Directed by: Nicholas Stoller.
Written by: Andrew J. Cohen & Brendan O'Brien.
Starring: Seth Rogen (Mac Radner), Rose Byrne (Kelly Radner), Zac Efron (Teddy Sanders), Dave Franco (Pete), Ike Barinholtz (Jimmy), Carla Gallo (Paula), Brian Huskey (Bill Wazowkowski), Halston Sage (Brooke), Christopher Mintz-Plasse (Scoonie), Jerrod Carmichael (Garf), Craig Roberts (Assjuice), Lisa Kudrow (Dean Carol Gladstone).
It’s been nine years since Judd Apatow's The 40 Year Old Virgin came out and introduced a number of comedies about grown men still acting like teenagers, who eventually start to grow up with the help of a perfect woman. Some of those comedies are hilarious, but over the years they’ve started to grow a little stale. It may not have been the best career move for Katherine Heigl to badmouth Knocked Up – the one film of her career audiences generally liked – but she wasn’t necessarily wrong to suggest that the women in these movies are not nearly as well defined as the men. Neighbors strikes me somewhat as a missed opportunity on that front – here for the first time, the best, most well defined character in the film is a woman – played wonderfully by Rose Byrne – and yet the movie spends so much time with juvenile males playing juvenile pranks on each other, that Byrne is too often shunted to the background. I would have gladly watched an entire movie centered on Byrnes character – instead I spent far too much time watching Seth Rogen and Zac Efron acting like idiots.
The film is about a married couple with a 6 month old daughter. Mac (Rogen) and Kelly (Byrne) still view themselves as young and cool, but are facing the reality of all first time parents that they are no longer that version of themselves – they have entered a new phase of their lives that will eventually end with them becoming their parents – which is the last thing they want to be. They are forced to face this fact when a fraternity moves into the house next door, after burning down their last house. Mac and Kelly want to appear cool to these kids – even going so far as to party with the frat on their first night in the house. But soon the parties grow louder, and all they want is to be able to sleep – and to keep their baby sleeping. When they call the cops to complain about the noise one night, they set off a war between themselves and the fraternity’s leader – Teddy (Efron) – a senior who wants nothing more to be a legend in the frats history. He's slowly starting to realize that soon he will be out in the real world and his brothers – like Pete (Dave Franco) will move onto the real world, while Teddy, who barely attends class, will be left behind.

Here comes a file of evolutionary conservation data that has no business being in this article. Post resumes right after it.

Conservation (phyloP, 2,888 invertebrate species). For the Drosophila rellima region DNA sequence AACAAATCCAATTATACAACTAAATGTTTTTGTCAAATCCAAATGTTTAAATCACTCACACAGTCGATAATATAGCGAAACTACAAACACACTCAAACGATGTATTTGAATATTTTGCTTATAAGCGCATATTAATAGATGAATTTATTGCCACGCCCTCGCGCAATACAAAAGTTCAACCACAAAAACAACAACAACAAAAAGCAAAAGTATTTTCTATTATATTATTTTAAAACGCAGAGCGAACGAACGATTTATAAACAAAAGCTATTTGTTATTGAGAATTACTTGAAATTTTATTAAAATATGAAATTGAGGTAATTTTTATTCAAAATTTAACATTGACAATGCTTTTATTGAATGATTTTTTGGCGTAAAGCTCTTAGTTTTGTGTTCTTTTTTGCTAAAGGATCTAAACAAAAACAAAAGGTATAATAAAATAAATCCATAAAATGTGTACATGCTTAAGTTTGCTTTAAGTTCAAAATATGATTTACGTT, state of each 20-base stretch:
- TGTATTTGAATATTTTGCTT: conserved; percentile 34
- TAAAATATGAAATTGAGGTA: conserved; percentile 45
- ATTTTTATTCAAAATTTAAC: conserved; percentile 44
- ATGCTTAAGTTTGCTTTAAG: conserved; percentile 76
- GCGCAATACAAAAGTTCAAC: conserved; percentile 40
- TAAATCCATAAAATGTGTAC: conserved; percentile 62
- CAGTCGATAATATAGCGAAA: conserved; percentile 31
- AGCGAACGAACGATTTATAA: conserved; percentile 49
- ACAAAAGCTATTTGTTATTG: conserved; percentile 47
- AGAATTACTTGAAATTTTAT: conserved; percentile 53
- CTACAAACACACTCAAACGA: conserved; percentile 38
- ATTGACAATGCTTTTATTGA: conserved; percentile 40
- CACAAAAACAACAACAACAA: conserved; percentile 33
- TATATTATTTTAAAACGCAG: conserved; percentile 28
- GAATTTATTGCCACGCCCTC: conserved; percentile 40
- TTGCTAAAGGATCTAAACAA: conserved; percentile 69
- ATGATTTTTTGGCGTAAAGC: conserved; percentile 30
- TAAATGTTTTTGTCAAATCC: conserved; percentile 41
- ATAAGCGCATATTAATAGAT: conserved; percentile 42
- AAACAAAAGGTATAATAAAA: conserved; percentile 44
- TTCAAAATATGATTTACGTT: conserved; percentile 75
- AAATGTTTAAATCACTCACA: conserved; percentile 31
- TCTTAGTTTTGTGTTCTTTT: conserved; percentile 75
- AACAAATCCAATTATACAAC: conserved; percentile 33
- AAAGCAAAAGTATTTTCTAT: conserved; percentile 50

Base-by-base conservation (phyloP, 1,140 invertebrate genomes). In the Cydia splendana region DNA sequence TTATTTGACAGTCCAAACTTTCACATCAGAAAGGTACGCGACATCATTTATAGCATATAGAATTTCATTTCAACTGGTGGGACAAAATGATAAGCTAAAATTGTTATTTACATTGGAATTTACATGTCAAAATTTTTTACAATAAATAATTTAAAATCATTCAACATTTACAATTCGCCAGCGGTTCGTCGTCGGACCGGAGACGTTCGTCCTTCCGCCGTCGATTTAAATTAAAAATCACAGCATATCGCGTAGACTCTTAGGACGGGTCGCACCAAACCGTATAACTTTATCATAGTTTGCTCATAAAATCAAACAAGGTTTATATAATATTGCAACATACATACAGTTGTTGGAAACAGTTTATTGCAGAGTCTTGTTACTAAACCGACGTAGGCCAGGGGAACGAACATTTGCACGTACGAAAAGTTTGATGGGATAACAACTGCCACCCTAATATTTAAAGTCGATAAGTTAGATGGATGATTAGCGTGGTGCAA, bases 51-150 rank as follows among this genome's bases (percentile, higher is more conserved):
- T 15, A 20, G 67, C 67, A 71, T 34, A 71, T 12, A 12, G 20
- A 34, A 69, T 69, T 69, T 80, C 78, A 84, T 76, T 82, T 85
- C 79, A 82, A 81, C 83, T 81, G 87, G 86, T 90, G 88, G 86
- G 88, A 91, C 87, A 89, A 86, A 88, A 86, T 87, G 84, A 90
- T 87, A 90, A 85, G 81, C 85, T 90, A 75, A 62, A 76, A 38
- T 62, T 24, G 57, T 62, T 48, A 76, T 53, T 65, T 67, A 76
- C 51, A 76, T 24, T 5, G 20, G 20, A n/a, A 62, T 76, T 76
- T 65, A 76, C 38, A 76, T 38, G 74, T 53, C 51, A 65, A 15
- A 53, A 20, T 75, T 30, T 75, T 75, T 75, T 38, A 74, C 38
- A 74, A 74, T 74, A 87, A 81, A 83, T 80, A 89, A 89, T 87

There are seeds of good ideas in Neighbors. There are not a lot of movies about young parents dealing with the fact that their youth is over, and now they have to be responsible parents. There are even fewer movies about college life where the students have to have to deal with the fact that they have to grow up as well. A good movie could mine this material to make a smart comedy about these two crossroads in people's lives.
Unfortunately, Neighbors doesn’t seem too interested in exploring these transitions. Instead, the film simply devolves into a series of pranks and counter-pranks between the frat and the parents. The movie twists itself into knots to ensure that Mac and Kelly have nowhere to go with their complaints (which isn’t remotely realistic) – but it’s one of those things you simply have to accept and move on. Some of the pranks are actually kind of funny – but for the most part, I didn’t really laugh out loud at any moments in Neighbors – although it did induce more than a few smiles. Rogen is essentially playing his typical self, although his slight move towards maturity is welcome, even if he’s not too much more mature. Efron continues his quest to try and do something other than his typical teen idol stuff – and shows he has the goods, even if the movie doesn’t much use him as well as it could.
Best of all is Byrne, who is the only person in the movie playing something resembling a realistic person. Her character allows her to get down and dirty with the boys – which is a nice change from what I would normally assume would be a nagging wife role (where she’s stuck complaining about Rogen's need to grow up) – but even when she does the juvenile stuff, it seems to be coming from a more realistic place. I could have done without what is one of the movies biggest laughs – the boobspolition if you will – essentially because I didn’t find it very funny, although Byrne is game for that too.
To me, I think Neighbors represents at least a slight move in the right direction for Rogen, director Stoller and the Judd Apatow era of comedy movies in generally – finally acknowledging that eventually everyone has to grow up. Unfortunately, the movie gets bogged down in the juvenile crap, and shunts everything interesting about the movie off to the side.